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Full text of "Treatise On Applied Analytical Chemistry(Vol-1)"

ZINC AND  ITS ALLOYS

241

TABLE  XXVII
Composition of Aluminium-bronzes

2  (for automobiles)

3                do.

4                do.

Cu

92-96
94'9
95-4
97-0

Al

Si

Fe

4-8
	I
	!

4-7
	0-41
	;         O-IO

4-0
	i       °'33
	O-I2

2-7
	|       0-19
	i          O-20

ZINC   AND  ITS   ALLOYS

In this place zinc as such will be treated and methods described for
determining its common impurities ; technical tests for zinc dust are also
given. As regards the numerous alloys in which zinc occurs, those with
copper are dealt with under copper and its alloys and those with nickel under
nickel and its alloys.

ZINC

The extraneous elements commonly found in commercial zinc are lead;
iron and cadmium. Small quantities of arsenic, antimony and sulphur
are also often found and in remelted zinc also tin, but only rarely are traces
of carbon, silicon, phosphorus, copper, nickel, cobalt, etc., found.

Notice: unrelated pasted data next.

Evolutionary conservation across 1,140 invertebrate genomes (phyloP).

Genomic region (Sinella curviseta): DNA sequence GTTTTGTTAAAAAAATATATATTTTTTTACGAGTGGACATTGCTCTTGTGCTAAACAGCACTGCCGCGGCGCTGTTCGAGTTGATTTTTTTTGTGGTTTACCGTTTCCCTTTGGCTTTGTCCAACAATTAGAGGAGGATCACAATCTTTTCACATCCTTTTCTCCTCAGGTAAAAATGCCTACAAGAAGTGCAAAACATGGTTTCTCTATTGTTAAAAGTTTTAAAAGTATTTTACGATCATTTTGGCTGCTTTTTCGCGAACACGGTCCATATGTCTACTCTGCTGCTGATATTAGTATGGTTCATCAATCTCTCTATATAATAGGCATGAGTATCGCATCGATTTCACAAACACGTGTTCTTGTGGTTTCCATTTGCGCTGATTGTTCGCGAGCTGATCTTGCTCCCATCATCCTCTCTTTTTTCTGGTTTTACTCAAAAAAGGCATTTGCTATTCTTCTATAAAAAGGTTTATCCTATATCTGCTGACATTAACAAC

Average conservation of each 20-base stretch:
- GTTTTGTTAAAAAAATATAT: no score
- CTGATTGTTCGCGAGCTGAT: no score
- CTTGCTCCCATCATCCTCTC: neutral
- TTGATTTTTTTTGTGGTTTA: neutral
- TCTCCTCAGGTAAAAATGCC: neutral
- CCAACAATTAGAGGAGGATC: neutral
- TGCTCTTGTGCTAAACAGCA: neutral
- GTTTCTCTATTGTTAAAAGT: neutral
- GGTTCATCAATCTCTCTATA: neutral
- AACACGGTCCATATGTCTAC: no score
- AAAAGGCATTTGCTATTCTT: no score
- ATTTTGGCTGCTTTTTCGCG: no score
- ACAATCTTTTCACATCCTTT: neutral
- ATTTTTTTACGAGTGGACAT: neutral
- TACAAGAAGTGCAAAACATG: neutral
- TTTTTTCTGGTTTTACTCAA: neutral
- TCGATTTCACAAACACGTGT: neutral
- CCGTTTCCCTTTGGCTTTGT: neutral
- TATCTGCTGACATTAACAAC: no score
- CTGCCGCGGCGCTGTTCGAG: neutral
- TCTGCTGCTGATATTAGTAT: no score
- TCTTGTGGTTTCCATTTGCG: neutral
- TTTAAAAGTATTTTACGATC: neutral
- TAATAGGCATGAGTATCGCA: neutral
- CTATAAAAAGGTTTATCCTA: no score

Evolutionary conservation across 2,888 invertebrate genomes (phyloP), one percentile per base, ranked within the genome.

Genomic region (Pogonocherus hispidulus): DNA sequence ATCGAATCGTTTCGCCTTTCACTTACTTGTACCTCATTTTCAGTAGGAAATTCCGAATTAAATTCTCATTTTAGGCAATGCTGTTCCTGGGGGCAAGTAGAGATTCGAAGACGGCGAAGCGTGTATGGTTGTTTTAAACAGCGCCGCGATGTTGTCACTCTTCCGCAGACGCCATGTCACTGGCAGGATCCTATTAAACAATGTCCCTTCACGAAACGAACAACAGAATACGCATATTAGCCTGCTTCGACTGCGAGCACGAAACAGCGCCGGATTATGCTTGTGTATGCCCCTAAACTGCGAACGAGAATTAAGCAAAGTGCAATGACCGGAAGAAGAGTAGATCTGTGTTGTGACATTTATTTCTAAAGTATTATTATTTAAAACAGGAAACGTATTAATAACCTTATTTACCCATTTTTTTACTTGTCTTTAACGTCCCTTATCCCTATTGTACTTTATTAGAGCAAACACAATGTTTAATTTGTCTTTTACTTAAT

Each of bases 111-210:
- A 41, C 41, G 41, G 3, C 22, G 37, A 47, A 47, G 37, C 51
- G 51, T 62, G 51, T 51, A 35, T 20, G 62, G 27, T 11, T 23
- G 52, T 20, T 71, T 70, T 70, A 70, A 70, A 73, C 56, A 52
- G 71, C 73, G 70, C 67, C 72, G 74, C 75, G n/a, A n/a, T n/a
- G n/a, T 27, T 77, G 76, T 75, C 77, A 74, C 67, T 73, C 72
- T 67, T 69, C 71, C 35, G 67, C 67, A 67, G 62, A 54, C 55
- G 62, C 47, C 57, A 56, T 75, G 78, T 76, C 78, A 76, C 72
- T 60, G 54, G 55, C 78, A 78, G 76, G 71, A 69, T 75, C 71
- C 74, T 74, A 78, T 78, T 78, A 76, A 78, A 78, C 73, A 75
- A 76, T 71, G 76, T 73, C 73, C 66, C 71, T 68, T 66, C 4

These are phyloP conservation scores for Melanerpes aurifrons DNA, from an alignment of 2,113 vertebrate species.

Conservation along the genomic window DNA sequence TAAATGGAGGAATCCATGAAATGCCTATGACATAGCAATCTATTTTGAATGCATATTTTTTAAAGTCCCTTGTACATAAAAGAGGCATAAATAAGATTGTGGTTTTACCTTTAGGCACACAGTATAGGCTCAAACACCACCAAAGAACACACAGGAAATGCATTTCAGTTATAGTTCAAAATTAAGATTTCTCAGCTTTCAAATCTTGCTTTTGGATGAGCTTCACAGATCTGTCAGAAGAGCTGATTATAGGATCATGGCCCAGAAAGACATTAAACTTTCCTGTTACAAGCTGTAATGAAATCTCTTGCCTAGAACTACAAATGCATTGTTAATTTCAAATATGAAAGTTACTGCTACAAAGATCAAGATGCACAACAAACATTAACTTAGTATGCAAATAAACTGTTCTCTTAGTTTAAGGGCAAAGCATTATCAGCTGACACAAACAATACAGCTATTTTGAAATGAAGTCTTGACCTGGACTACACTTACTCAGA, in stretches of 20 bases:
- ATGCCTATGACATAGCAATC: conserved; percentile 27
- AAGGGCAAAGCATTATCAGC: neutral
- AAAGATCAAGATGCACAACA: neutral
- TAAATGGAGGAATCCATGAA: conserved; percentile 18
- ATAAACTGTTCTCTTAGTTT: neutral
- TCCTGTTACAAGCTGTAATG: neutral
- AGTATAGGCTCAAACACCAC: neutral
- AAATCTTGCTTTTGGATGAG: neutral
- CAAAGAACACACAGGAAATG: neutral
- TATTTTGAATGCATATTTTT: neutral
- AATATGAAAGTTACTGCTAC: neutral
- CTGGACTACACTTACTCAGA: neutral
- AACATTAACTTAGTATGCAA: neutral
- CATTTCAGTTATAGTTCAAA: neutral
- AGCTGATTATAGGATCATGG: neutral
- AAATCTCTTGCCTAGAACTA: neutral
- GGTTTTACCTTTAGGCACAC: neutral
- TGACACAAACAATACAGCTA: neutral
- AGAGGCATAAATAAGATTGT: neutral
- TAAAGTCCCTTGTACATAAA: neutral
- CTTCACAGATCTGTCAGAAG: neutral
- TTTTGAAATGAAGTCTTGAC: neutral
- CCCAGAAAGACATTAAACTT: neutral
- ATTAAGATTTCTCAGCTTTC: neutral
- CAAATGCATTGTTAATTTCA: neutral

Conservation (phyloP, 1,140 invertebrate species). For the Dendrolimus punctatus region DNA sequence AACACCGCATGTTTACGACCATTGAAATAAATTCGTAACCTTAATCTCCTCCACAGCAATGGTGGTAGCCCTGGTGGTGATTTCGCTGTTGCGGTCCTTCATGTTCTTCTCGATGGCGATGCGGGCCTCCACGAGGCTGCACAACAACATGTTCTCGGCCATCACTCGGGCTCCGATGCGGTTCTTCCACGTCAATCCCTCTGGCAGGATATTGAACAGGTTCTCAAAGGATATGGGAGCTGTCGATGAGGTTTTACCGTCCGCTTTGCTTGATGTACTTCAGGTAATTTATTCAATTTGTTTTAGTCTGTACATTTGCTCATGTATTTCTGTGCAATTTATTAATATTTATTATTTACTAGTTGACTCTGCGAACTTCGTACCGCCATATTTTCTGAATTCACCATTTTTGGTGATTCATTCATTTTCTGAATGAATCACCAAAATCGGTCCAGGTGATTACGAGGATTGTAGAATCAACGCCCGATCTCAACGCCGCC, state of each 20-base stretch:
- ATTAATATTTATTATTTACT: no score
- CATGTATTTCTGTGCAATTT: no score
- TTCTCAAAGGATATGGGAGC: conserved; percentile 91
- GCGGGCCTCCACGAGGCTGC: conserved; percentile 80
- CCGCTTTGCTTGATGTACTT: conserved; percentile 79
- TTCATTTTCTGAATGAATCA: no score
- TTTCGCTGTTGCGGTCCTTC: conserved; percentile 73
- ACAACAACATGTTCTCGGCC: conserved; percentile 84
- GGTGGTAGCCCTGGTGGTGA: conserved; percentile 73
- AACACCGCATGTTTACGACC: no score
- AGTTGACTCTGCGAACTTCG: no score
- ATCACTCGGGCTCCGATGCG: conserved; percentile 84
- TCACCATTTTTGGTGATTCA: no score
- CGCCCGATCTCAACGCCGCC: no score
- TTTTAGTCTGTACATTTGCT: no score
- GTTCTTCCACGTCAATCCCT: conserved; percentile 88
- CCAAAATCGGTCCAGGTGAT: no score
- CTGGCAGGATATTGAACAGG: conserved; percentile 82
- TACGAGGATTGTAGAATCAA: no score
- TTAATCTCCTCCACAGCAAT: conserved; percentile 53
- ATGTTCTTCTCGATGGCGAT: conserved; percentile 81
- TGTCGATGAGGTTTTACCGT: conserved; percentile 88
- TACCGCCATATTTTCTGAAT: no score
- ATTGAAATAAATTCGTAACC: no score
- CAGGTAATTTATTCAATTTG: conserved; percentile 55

The essential determinations to be made on commercial zinc are those
of lead, iron and cadmium. It may sometimes be of interest to estimate
the arsenic, antimony and sulphur, but as a rule it is sufficient to test quali-
tatively for the other elements.

1. Determination of the Lead, Iron and Cadmium (according to
Mylius and Fromm x).—To 100 grams of the sample and 200 c.c. of water,
in a flask holding about 2 litres, nitric acid is added gradually until, with
gentle heating, the metal is completely attacked.

The solution obtained is then treated with ammonia until the zinc
hydroxide at first separating redissolves, and then diluted to about two litres,
very dilute ammonium sulphide being next added in small quantities and
with stirring until the lead, iron and cadmium are completely precipitated
and zinc sulphide begins to appear.2 The liquid is kept at 80° for a short
time to facilitate separation of the precipitate, which consists of lead, cad-
mium, iron, etc., sulphides mixed with zinc sulphide, and is filtered off when
the supernatant solution becomes clear. The precipitate is treated on the
filter with hot, dilute hydrochloric acid,3 which dissolves lead, cadmium

1  Zeitschr. analyt. Chem., 1897, p. 37.

2  A small portion of the liquid, filtered and treated with ammonium sulphide, should
yield a distinctly white precipitate.

3  aN-Hydrochloric acid (20 c.c. of cone. HC1 made up to too c.c.).    It is advisable
to place the acid in a wash-bottle and to wash with it also the flask in which the precipi-
tation took place.    About 150-200 c.c.* to be used in all.

A.C.                                                        "                                                          16issolved in aqua regia or in hydrochloric